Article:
Right or Wrong…There’s a Holiday for That

Photo courtesy: https://insightfulsway.wordpress.com/2015/05/06/right-and-wrong-are-just-words/

Michelle and I try to keep things fresh and interesting here on One Unified. We like to write about, interview people, bring you topics that we find intriguing, heartwarming, entertaining and sometimes just amusing…things we have interest in. Sometimes, however, we need a little help. Sometimes it comes from a reader and occasionally we rely on holidays and events. That being said, we came across two consecutive holidays this week that clearly are designed to be back to back (and silly). Today is Everything You Think Is Wrong Day, which discourages people from making decisions and serves as a reminder that we’re not always right. That’s followed up on Wednesday by National Everything You Do is Right Day, a day to feel good about everything you do.

While these two “holidays” are a bit absurd, and seem somewhat trite to write a post about, it made me think. We certainly don’t need a day to make mistakes or a day to recognize the things we’ve done well, but it doesn’t hurt to have a reminder to reflect. All of us make mistakes. Yes, all of us. Some of us are more willing to admit when we’ve done something wrong, even when it bruises our ego. There are those that take responsibility for things we shouldn’t. And then there are others who are not so quick to offer up admissions of wrong doing ever. And the same goes for when we’ve done things well. There are two extremes there too. We either beat ourselves up and don’t give ourselves credit when we deserve to or the flip side: those that take their “wins” to the other extreme and seem to tell everyone all their accolades.

I’ve made lots of mistakes in my life. Few of those mistakes do I regret. Even the ones that were risky, dangerous (even life threatening) and completely stupid. But life’s blunders are what they call “teachable moments”…things to learn from, to make us better. If we’re careful, it only takes one time to learn from those hiccups and we don’t continue to make the same mistakes over and over again. We don’t seek out opportunities to mess up, I’d like to think, but we shouldn’t be so afraid to make them. Doesn’t that just mean that we’re trying? So today, give yourself a break, learn from your bloopers, and don’t be too proud to admit your mistakes.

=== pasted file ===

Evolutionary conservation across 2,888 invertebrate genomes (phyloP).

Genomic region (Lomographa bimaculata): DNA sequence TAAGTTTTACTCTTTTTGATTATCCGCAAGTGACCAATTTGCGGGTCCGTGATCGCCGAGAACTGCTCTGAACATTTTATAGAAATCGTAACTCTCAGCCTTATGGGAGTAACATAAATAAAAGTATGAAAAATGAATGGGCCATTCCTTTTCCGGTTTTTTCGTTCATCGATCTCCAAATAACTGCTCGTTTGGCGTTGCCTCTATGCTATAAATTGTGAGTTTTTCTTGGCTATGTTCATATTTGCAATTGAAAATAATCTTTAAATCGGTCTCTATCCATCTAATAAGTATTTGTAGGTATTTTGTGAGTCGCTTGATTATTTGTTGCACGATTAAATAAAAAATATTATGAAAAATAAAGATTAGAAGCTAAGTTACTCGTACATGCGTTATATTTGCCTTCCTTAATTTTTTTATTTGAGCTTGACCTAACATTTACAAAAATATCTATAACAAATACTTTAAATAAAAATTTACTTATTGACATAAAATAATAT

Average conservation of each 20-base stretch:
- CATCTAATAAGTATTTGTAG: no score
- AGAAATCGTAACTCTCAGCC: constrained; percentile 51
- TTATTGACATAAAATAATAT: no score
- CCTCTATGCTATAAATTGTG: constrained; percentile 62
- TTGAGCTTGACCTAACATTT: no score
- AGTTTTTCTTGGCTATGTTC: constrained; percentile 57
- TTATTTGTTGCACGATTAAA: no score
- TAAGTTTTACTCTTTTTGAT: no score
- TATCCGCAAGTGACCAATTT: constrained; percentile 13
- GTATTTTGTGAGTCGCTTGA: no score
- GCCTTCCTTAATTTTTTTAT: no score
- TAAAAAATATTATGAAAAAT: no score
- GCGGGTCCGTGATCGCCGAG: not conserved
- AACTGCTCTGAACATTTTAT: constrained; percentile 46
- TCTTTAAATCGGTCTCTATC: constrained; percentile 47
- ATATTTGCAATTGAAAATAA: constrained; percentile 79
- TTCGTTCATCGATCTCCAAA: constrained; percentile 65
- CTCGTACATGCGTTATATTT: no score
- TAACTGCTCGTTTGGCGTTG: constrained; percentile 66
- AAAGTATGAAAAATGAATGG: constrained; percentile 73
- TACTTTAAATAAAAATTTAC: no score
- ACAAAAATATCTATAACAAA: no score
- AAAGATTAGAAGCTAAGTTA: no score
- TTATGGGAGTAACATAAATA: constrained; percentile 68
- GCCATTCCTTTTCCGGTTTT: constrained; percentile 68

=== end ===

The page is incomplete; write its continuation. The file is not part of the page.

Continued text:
(Disclaimer: those with jobs that involve saving lives, please continue to avoid mistakes.)

Then tomorrow is everything you do is right day. It’s wonderful to give ourselves a pat on the back when we’ve done a good job at work, in life, at home, etc. I encourage you, especially those of you that do a little too much of the opposite, to really follow those instructions above. Let’s take it a step further though; make a point to tell someone else what a great job they did or how much you appreciate them. And for those of you that have no problem taking credit: by no means am I suggesting to not enjoy your successes. Absolutely, take pride in yourself! Instead, I suggest to remember to pay compliments as much as you compliment yourself.

As always, we love participation. Today, we ask you the following:
Why do you think people have a hard time admitting when they’re wrong or why would someone always blame themselves for things they didn’t do wrong? And on the opposite end: Why not give ourselves a well deserved pat on the back when we’ve done well or why must some find the need to take credit for everything?

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